In a rare move, Iranian newspapers on Thursday criticized the country’s morality police, tasked with ensuring respect for Islamic laws, after a video of a woman pleading for her daughter’s release went viral.
The criticism emerged as public debate about the hijab, a required female head covering, resurfaced after local media reported measures that may indicate tighter controls.
The morality police patrol the streets with a mandate to enter public areas to check on implementation of the headscarf law and other Islamic requirements.
Morality officers became a much less common sight after moderate President Hassan Rouhani came to power in 2013, but the force has had a renewed presence over the past weeks under his successor, ultraconservative Ebrahim Raisi.
The video, widely shared on social media in Iran, showed a woman standing in front of a van used by Tehran’s morality police, commonly known as Gasht-e Ershad, or “guidance patrol.” She screamed that her daughter, allegedly being carried away in the van, was ill.
The veiled woman kept holding on to the vehicle, trying to stop it as it started moving slowly, before eventually being pulled aside. The van sped away.
Papers sound off
It was unclear whether the woman’s daughter had violated the hijab law or other Islamic regulations, but reformist daily Sazandegi published a drawing of the scene on its front page Thursday, with “Stop the morality police” as its headline.
Similar calls echoed in reformist papers, with Arman-e Melli asking the police to “be kind,” and Shargh warning that “urban peace [is] in a tight spot.”
The video, which could not independently be verified by AFP, spread widely early this week. Tehran police said it involved a patrol in the western part of the capital.
“Following this incident … the matter was immediately investigated … and disciplinary action was taken against the head of the police patrol for the mismanagement,” Tehran’s police inspection chief Hamid Khorvash was quoted as saying by state news agency IRNA on Thursday.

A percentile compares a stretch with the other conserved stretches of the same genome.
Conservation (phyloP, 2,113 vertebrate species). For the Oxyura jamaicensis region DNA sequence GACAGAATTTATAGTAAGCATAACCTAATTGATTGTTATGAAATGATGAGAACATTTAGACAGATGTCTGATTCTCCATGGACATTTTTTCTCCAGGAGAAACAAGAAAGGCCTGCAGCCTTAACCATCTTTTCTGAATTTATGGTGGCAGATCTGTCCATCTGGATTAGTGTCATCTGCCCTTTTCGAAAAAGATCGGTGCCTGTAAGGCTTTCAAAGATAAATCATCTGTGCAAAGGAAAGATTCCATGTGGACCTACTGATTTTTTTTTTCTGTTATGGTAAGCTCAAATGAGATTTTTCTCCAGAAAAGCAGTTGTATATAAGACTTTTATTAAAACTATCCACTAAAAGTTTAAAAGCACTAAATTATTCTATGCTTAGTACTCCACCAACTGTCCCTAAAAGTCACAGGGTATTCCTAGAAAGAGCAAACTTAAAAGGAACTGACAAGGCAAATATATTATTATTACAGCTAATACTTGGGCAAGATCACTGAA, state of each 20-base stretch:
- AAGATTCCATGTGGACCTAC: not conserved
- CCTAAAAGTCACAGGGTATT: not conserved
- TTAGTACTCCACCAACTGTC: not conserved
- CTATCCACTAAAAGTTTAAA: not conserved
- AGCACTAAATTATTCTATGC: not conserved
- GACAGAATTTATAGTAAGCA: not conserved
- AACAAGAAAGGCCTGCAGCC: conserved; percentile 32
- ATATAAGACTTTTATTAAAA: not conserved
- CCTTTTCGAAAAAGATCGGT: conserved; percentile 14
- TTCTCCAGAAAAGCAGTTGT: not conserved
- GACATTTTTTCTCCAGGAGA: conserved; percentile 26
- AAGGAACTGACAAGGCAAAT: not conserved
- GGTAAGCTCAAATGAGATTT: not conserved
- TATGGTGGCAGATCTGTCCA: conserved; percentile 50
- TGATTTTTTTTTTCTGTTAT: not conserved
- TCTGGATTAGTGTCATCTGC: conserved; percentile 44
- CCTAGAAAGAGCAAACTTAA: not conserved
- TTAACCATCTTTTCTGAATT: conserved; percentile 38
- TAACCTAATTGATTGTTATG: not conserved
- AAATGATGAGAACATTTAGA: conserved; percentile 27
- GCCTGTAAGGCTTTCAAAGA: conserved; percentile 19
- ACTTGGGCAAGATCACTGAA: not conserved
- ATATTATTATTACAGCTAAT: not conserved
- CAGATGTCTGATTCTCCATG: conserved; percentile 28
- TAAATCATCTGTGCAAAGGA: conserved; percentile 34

“Today, the mother of this citizen was consoled, and this citizen also appreciated the quick handling and follow-up of this matter,” he added without elaborating.
The debate made its way to the political scene as well.
Hassan Khomeini, a reformist figure and grandchild of Ayatollah Ruhollah Khomeini, the founder of the Islamic republic, posted the scene on Instagram.
“Whatever this is, it is not guidance, it is not Islamic, it is not wise and has no benefit,” he wrote on his official page, which more than 600,000 followers, on Tuesday.
Ahmad Khatami, a conservative member of Iran’s Assembly of Experts, tasked with electing the Islamic republic’s supreme leader, defended the morality officers and said the law on the hijab “must be implemented.”
“Unfortunately, some people do not observe hijab and even remove their coverings in public places, which is against the law,” he was quoted as saying by the ISNA news agency Thursday.
Since the 1979 Islamic revolution, Iranian law has required all women, regardless of nationality or religious belief, to wear hijabs that cover the head and neck while concealing the hair.
Many have pushed the boundaries over the past two decades by allowing the hijab to slide back and reveal more hair, especially in Tehran and other major cities, and the actions of the morality police have been criticized before.
Rouhani, then president, warned in 2018 that “promoting virtue will not work through violence,” after a video emerged of a violent encounter between a woman and morality officers.
This month, local media reported that women in Iran’s second-largest city of Mashhad were banned from taking the metro if they were not wearing head coverings, and three coffee shops were closed in the central city of Qom because customers were not wearing headscarves.
Raisi, who came to power last year, called this month for hijab laws and rules to be implemented “in full,” state media reported.
He stressed that “the enemies of Iran and Islam” are targeting “religious foundations and values of the society,” IRNA reported on July 5.
“Necessary and preventive measures should be taken,” the president added, asking pertinent institutions — which would include the morality police — “to take systematic and integrated actions in this regard.”